Aug 21, 2017

For Trump’s generals, this is personal.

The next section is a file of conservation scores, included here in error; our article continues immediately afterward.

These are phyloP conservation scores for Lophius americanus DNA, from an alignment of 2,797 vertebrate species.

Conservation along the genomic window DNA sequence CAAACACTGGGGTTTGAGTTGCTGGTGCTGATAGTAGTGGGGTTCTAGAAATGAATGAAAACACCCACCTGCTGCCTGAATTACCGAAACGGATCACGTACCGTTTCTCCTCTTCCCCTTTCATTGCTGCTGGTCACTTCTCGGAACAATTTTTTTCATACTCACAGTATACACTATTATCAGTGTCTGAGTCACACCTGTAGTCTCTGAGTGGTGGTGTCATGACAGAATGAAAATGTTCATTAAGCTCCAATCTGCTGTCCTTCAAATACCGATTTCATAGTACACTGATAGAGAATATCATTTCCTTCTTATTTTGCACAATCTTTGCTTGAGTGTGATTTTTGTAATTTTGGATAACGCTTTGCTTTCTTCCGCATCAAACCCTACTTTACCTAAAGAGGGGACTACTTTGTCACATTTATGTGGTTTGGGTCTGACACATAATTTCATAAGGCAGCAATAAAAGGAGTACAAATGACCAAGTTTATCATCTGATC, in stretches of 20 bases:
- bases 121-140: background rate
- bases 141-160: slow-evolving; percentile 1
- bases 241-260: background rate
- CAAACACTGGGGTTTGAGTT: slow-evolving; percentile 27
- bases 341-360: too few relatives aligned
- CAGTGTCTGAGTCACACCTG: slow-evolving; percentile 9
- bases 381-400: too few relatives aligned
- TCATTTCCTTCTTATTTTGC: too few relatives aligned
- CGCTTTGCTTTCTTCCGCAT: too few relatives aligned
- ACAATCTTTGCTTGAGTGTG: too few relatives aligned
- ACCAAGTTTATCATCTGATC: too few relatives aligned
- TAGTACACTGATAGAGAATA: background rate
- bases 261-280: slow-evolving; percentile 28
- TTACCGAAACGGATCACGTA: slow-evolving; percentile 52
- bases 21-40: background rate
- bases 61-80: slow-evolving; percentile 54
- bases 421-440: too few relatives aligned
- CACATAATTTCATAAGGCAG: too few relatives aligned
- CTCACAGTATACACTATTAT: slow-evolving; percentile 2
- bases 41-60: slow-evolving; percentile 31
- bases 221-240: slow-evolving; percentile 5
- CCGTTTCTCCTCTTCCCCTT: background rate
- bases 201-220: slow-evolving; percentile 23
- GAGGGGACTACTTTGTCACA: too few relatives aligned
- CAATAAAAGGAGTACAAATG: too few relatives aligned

For Trump's generals, this is personal Peter Bergen By Peter Bergen, CNN National Security Analyst Peter Bergen says many of the President's top advisers have served in Afghanistan or have personal ties to the war They know that an abrupt withdrawal would be a mistake, Bergen says "Peter Bergen is CNN's national security analyst, a vice president at New America and a professor of practice at Arizona State University. He is the author of "United States of Jihad: Investigating America's Homegrown Terrorists."" (CNN)The seriously deteriorating situation in Afghanistan -- and what to do about it -- is a deeply personal issue for Trump's top national security advisers and generals. In the months after the 9/11 attacks, Trump's secretary of defense, retired Marine four-star General James Mattis, led the deepest assault from a ship in Marine Corps history near the key Taliban city of Kandahar in southern Afghanistan. Trump's National Security Adviser Lt. General H.R. McMaster served in Afghanistan, leading an anti-corruption task force there in 2010. Trump's top military adviser, the Chairman of the Joint Chiefs Marine Gen. Joseph F. Dunford, was the commanding general in Afghanistan in 2013. And General John Kelly, the retired four-star Marine general who is now Trump's chief of staff, lost a son in Afghanistan, 29-year-old Marine 1st Lt. Robert Kelly who was killed by a landmine there in 2010. Four days after his son's death, in a speech in St. Louis, Kelly said that the United States' war against jihadist terrorists will go on for a very long time. "The American military has handed our ruthless enemy defeat after defeat, but it will go on for years, if not decades, before this curse has been eradicated," he said at the time. So when it came to developing a new strategy for Afghanistan, the generals brought a degree of commitment to the longest war in US history that their commander in chief, at least initially, did not share. In 2013, for example, Trump tweeted, "Let's get out of Afghanistan. Our troops are being killed by the Afghanis we train and we waste billions there. Nonsense! Rebuild the USA." The generals had a different view of what was at stake. Generals Mattis, Kelly and Dunford have fought alongside each other since the 2003 invasion of Iraq. Then-Major General Mattis, then-Brigadier General Kelly and then-Colonel Dunford led the Marine force that went into Iraq in March 2003 during the initial US invasion of the country. All of them experienced the visceral sense that US forces leaving Iraq at the end of 2011 helped pave the way for the collapse of the Iraqi army in the face of ISIS's campaign in Iraq in 2014. None of them want the same scenario to play out in Afghanistan, where the Taliban is at its strongest point since 9/11 and a virulent local affiliate of ISIS has established itself. These Marine generals also know how hard-fought were the battles in the southern Afghan province of Helmand, where 349 Marines died in a campaign that began there in 2009 and ended in 2014. Now 300 Marines are back in Helmand because the Taliban have recently regained territory the Marines had seized there several years ago. The Taliban also control or contest about a third of the Afghan population, around ten million people. Monday at 9 p.m. ET, President Trump will make an unusual prime-time address from Fort Myer in Arlington, Virginia about what his Afghanistan and larger South Asia strategy will be. Trump's national security advisers and generals with deep experience in Afghanistan have advised against a complete withdrawal and against the notion of using contractors as substitutes for US soldiers. Both these options were on the table as the Trump national security team discussed the options in Afghanistan. Those options were being pushed, in part, by Trump's chief strategist Stephen Bannon, who was forced out of the White House on Friday. Bannon didn't attend the final war cabinet meeting on Afghanistan that Trump hosted at Camp David on Friday. A decision to use American contractors in battlefield roles would face a number of legal obstacles, not least that they would be subject to Afghan laws. For these reasons, privatizing the Afghan war and outsourcing it to contractors or withdrawing completely were really non-starters during the war cabinet's deliberations on Afghanistan. Trump officials are tight-lipped about what Trump will announce on Monday night, but he is likely to endorse something close to what the National Security Council plan for Afghanistan has been for the past few months. By mid-June, Trump's approach to the Afghan War was emerging and it was different from President Obama's in an important respect. Trump seemed to be committing US military forces to an open-ended deployment in Afghanistan, according to a senior US official familiar with the plans. While Obama surged tens of thousands of additional US troops into Afghanistan, he also simultaneously announced their withdrawal date. According to the US official, the Trump administration won't make the same mistake. Trump on Monday night will likely also announce some form of conditionality for the expanded US presence in Afghanistan, setting benchmarks, for instance, to reduce corruption in one of the most corrupt countries in the world. Trump may also mention Afghanistan's mineral wealth as a "return on investment" that the United States can help to exploit. Tapping Afghanistan's vast mineral wealth is a challenge because of the declining security situation and Afghanistan's rudimentary road infrastructure, but it was one of the key items that Trump and Afghan President Ashraf Ghani discussed when Ghani called Trump to congratulate him on his election to the presidency, according to a senior Afghan official. When Trump speaks on Monday night, the additional American forces he will likely announce he is sending to Afghanistan are not going there to do anything close to "nation building." But they are providing triage to help reinforce the Afghan army, which faces its gravest challenge yet from the Taliban. The United States' key strategic goal in Afghanistan is to prevent the country from being taken over by jihadist groups such as the Taliban, al-Qaeda and ISIS, allowing the country to be once again used as a launching pad for attacks against the United States and its allies, as it was on September 11, 2001. So far, that goal has cost the lives of 2,403 American soldiers. Trump's top national security advisers and generals understand both the stakes and the costs of the Afghan War well, because they have been personally deeply affected by it.